Penn’s workforce is more than 17,000 members strong, including about 5,000 faculty members. Amongst the thousands of employees and contracted workers are individuals with a wide array of jobs driven by their own passions. Though some of these roles might be atypical for a University, they can play a big role in furthering Penn’s goals as an institution.
Not all of Penn’s employees are professors or administrators. Tasked with everything from Zamboni-driving to gardening to glassblowing, here are a few roles you might not know existed at Penn, and the people behind them.
David Sabin’s love of hockey led him to his job as the assistant manager and hockey director of the Ice Rink at the Class of 1923 Arena.
Commonly referred to as the Ice Rink, the facility is unique in that it’s not managed by Penn Athletics, but by the Business Services Division. With no NCAA hockey team to monopolize the ice, Sabin and his colleagues work on programming and rentals to keep the Arena busy.
“We try to be good at just utilizing every minute of our time,” he said. “If the arena’s open, we want to bring someone in to take advantage of it.”
Throughout the week, skaters anywhere from ages six to 70 can be found on the ice. Sabin shuffles through local teams from Lower Merion High School and the Ed Snyder Youth Foundation, as well as club teams from Penn, Drexel and Temple universities.
Plus, he runs an adult league and helps facilitate hockey and skating clinics for those new to the ice. A die-hard hockey fan, Sabin appreciates any time he can get out on the ice to help out, including at the clinics.
In between all of these events, Sabin takes on what is perhaps the most eye-catching part of the job — driving the Zamboni around the rink. (He makes a point to clarify that the Arena actually uses a different, Canadian-made machine called Olympia.) Sabin said the ice-resurfacing process can take over an hour of “slowly dragging in circles.” His expressions hint that after hundreds of laps around the rink, the excitement of being able to drive the machine has worn out for him.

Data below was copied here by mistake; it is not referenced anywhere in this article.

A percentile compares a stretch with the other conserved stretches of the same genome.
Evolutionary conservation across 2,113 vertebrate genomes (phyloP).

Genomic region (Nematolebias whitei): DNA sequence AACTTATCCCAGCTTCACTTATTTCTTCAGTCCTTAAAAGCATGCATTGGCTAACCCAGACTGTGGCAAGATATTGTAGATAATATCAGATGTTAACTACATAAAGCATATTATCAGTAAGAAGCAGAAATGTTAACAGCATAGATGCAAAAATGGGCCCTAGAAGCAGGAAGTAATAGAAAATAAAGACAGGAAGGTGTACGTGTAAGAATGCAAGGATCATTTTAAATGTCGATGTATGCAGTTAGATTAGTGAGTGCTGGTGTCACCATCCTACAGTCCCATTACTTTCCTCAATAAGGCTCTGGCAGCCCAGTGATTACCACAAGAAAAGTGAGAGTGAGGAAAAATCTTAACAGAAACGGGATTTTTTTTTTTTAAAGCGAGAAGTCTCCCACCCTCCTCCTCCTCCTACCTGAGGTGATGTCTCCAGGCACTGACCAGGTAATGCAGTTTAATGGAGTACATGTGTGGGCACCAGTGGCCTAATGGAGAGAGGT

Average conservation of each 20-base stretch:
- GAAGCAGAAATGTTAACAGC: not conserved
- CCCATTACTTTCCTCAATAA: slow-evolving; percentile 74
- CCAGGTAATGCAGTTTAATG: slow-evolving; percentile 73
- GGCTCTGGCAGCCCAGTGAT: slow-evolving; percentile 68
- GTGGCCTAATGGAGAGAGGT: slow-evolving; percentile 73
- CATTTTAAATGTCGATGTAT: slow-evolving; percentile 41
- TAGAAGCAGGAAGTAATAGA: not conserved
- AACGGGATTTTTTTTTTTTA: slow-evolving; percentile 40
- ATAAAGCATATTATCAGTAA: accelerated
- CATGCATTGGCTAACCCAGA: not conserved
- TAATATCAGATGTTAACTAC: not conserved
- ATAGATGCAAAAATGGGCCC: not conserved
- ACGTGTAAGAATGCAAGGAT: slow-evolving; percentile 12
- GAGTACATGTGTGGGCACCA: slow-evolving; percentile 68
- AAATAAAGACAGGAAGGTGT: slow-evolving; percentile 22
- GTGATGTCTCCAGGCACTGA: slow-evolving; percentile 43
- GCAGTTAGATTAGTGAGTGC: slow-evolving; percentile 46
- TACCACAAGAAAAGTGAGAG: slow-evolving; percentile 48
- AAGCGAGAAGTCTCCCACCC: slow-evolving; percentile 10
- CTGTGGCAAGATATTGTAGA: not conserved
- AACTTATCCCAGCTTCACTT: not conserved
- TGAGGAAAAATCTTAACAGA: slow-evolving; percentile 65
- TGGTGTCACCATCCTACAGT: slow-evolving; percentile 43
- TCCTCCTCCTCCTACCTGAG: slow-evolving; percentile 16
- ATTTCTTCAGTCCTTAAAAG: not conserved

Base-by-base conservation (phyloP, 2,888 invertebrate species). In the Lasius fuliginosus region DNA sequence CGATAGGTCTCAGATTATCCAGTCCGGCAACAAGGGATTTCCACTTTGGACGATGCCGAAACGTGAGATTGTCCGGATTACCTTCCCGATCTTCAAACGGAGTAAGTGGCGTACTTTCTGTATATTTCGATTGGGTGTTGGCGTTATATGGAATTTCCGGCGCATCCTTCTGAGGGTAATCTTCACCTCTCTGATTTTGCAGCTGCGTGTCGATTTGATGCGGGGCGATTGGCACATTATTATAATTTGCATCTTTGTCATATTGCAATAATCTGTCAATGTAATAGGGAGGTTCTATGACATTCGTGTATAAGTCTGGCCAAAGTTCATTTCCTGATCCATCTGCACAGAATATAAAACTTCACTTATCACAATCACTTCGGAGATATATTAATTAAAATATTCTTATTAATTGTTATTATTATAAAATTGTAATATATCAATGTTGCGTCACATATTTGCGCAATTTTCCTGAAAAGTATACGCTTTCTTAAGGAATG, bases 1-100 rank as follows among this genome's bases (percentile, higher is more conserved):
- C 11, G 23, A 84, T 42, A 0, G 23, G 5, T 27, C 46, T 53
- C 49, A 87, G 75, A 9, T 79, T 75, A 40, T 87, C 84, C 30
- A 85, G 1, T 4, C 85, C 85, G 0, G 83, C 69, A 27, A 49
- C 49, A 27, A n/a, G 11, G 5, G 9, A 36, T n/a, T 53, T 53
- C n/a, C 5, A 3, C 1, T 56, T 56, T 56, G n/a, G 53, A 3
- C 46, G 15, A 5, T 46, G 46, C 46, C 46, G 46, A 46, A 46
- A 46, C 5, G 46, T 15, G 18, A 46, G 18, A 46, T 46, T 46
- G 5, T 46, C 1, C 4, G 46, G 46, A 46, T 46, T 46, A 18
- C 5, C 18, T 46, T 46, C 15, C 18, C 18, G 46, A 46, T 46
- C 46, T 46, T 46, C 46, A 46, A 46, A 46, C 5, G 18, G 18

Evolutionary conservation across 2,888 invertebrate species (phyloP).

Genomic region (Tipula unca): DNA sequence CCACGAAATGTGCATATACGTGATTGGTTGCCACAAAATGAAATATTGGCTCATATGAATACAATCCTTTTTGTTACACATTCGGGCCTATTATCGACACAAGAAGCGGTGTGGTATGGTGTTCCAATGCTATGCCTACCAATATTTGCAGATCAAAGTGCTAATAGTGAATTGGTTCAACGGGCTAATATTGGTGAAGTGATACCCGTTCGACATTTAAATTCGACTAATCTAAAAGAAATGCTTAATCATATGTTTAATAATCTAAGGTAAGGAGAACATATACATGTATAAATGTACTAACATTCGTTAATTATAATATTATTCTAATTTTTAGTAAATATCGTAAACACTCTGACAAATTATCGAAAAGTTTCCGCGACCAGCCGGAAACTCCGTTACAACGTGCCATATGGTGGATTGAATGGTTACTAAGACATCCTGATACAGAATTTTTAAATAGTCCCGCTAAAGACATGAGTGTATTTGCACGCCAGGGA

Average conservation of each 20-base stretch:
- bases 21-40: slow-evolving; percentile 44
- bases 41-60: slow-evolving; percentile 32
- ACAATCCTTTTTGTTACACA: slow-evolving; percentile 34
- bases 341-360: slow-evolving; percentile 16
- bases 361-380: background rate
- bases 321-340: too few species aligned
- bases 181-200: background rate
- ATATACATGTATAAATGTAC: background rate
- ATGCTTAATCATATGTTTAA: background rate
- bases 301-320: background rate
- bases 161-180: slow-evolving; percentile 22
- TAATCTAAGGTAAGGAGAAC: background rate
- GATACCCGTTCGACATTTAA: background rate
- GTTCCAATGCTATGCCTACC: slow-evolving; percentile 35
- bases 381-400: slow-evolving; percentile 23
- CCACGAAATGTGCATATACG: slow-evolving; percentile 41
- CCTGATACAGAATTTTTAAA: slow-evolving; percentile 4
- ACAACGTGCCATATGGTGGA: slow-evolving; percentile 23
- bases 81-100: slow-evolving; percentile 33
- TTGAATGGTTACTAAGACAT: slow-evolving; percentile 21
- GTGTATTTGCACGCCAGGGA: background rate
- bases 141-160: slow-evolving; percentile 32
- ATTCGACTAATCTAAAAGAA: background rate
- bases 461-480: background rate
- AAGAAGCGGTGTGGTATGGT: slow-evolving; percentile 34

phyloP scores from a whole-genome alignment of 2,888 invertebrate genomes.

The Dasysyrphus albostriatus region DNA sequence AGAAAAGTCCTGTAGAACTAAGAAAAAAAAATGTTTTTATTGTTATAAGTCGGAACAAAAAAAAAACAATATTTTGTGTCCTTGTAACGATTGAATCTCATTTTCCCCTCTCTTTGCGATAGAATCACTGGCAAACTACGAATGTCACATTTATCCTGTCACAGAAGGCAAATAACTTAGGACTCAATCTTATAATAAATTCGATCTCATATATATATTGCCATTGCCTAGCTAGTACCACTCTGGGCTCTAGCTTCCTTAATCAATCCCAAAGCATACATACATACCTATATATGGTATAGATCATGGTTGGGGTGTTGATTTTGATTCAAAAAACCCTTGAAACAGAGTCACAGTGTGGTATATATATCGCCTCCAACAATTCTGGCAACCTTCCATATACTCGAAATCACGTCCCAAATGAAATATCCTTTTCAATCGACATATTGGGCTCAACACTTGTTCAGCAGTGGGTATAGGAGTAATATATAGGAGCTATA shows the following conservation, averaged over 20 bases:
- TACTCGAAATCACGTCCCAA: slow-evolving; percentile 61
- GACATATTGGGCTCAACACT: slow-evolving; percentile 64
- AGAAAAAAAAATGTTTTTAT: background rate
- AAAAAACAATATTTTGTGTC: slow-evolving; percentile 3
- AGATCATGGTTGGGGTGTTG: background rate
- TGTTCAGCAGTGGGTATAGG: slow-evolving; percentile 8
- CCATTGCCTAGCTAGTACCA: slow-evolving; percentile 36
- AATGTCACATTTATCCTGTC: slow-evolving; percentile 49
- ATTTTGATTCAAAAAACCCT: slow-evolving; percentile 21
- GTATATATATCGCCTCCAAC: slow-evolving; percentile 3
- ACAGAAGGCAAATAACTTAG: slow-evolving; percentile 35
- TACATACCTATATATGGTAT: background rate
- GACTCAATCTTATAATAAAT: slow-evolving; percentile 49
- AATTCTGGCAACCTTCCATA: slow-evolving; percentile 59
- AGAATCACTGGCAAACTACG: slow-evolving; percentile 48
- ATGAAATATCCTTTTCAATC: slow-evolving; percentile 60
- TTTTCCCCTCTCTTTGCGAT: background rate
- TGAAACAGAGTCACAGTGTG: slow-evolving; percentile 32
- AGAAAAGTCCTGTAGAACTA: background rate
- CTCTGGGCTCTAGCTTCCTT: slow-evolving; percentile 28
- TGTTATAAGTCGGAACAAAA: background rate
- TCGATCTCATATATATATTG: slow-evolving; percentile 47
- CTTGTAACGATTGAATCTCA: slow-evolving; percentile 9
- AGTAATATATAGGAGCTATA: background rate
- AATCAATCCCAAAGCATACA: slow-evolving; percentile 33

It’s not only hockey or ice skating events that take place at the arena. When the ice comes out for the summer, the Arena is home to roller derby events, volleyball camps, basketball camps, arena football games and even the Wharton vs. Law: Fight Night charity boxing event.
Even during the winter, Sabin helps student groups rent out the rink for a late-night hockey alternative that he loves almost as much as the real thing: broomball. Broomball is similar to hockey except players run in shoes and use broom-like sticks.
“It’s more accessible to those who are scared off by the skating aspect,” he said. “But it’s a really fun game.”
Sabin emphasizes that the Arena is available for any student group that might have a unique idea about how to use the space.
“Our biggest challenge is to get Penn students to know we’re here,” he said. “If you walk by, the arena is kind of camouflaged into the side of the street.”
Natalie Subeh Nuhn
One of the groups that makes frequent visits to the Ice Rink can be found just across Walnut Street at the Penn Children’s Center, home to the tiniest members of the Quaker community.